A half-hardy bulbous plant from Mexico, also
called Tiger Iris.
The stems are forked and leafy, rising one to
two feet, the plaited leaves being from nine to
fifteen inches long.
The flowers consist of three outer segments and
three short inner ones with a violet base, changing
to scarlet at the tips of the outer segments;
it is the central zone of yellow blotched with
purple that gives the flower its name.
There are many beautiful forms, including
var. alba, white with purple spotted centre;
var. aurea, yellow with mottled centre;
var. conchiflora, yellow with purple blotched
var. grandiflora, a large-flowered form of the
The individual flowers last only a day, but are
followed by others.
May be grown in full sun, in well-drained rich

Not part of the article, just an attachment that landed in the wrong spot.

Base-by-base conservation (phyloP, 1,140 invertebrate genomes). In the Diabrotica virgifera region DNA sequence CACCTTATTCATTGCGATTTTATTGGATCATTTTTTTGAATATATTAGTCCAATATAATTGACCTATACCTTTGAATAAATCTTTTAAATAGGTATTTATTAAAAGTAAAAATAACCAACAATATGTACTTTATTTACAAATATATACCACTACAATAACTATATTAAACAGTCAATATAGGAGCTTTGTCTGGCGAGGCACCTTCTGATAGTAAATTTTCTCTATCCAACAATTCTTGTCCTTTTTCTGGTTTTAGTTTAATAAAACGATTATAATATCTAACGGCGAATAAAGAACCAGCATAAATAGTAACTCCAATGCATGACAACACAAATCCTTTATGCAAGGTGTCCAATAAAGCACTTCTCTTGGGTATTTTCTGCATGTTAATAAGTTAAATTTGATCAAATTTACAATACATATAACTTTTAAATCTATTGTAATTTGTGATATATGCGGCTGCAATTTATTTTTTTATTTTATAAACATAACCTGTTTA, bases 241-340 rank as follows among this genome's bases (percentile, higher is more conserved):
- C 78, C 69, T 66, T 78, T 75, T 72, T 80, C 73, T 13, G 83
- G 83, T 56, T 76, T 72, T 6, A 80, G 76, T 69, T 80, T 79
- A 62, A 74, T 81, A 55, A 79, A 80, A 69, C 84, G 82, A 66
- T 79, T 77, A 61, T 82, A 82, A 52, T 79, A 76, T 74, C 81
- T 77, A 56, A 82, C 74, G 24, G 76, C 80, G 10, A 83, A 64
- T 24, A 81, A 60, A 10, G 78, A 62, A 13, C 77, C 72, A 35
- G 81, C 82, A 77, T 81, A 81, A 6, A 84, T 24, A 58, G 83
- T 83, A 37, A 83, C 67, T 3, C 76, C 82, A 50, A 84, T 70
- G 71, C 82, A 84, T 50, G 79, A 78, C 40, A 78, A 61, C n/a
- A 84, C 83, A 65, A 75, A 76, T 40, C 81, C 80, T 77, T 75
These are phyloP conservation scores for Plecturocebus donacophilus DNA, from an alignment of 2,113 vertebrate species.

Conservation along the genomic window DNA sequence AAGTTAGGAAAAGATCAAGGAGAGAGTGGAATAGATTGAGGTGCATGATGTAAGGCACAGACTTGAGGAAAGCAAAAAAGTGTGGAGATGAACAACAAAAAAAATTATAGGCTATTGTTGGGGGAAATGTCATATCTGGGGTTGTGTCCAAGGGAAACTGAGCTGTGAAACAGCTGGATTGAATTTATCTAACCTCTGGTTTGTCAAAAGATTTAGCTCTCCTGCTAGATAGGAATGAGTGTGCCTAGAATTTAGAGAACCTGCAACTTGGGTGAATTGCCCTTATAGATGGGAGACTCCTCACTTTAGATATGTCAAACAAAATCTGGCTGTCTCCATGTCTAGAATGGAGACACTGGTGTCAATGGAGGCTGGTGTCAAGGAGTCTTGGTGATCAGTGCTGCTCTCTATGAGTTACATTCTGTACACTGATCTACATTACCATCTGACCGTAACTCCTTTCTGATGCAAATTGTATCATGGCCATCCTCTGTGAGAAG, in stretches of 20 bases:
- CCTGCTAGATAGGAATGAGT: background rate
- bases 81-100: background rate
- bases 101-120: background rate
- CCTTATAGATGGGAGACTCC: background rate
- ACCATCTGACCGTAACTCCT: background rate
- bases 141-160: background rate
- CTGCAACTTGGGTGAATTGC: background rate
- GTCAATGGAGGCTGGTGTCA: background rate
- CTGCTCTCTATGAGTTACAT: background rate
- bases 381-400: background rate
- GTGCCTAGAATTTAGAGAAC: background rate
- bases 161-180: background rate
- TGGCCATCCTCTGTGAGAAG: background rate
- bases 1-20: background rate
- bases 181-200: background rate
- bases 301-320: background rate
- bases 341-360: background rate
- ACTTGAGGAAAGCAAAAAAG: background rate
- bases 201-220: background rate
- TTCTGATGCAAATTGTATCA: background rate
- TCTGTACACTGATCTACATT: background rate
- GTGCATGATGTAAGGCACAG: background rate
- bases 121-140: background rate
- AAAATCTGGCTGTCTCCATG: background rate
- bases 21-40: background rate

Plant in late March, five inches deep, and, if
necessary, protect from late frosts by a light
covering of bracken.
Lift as soon as the foliage ripens in late summer,
ripen the bulbs and store away from frost during
Propagate by means of offsets or from seed.
The flowering season is in summer.
Tigridia – Ferraria
About fifteen inches.
Flowers white, scarlet and yellow, in July and
A flower of almost tropical gaudiness, three-lobed,
resembling in shape the flat-built Iris Kaempferi;
the colouring is chiefly orange and yellow, with
scarlet spots and blotches.
Each individual bloom
lasts one day, falling at dusk.
The bulbs are
hardy on light, warm soils; in less favourable
conditions they should be lifted and stored during
Plant in February or March, three
inches deep and six apart.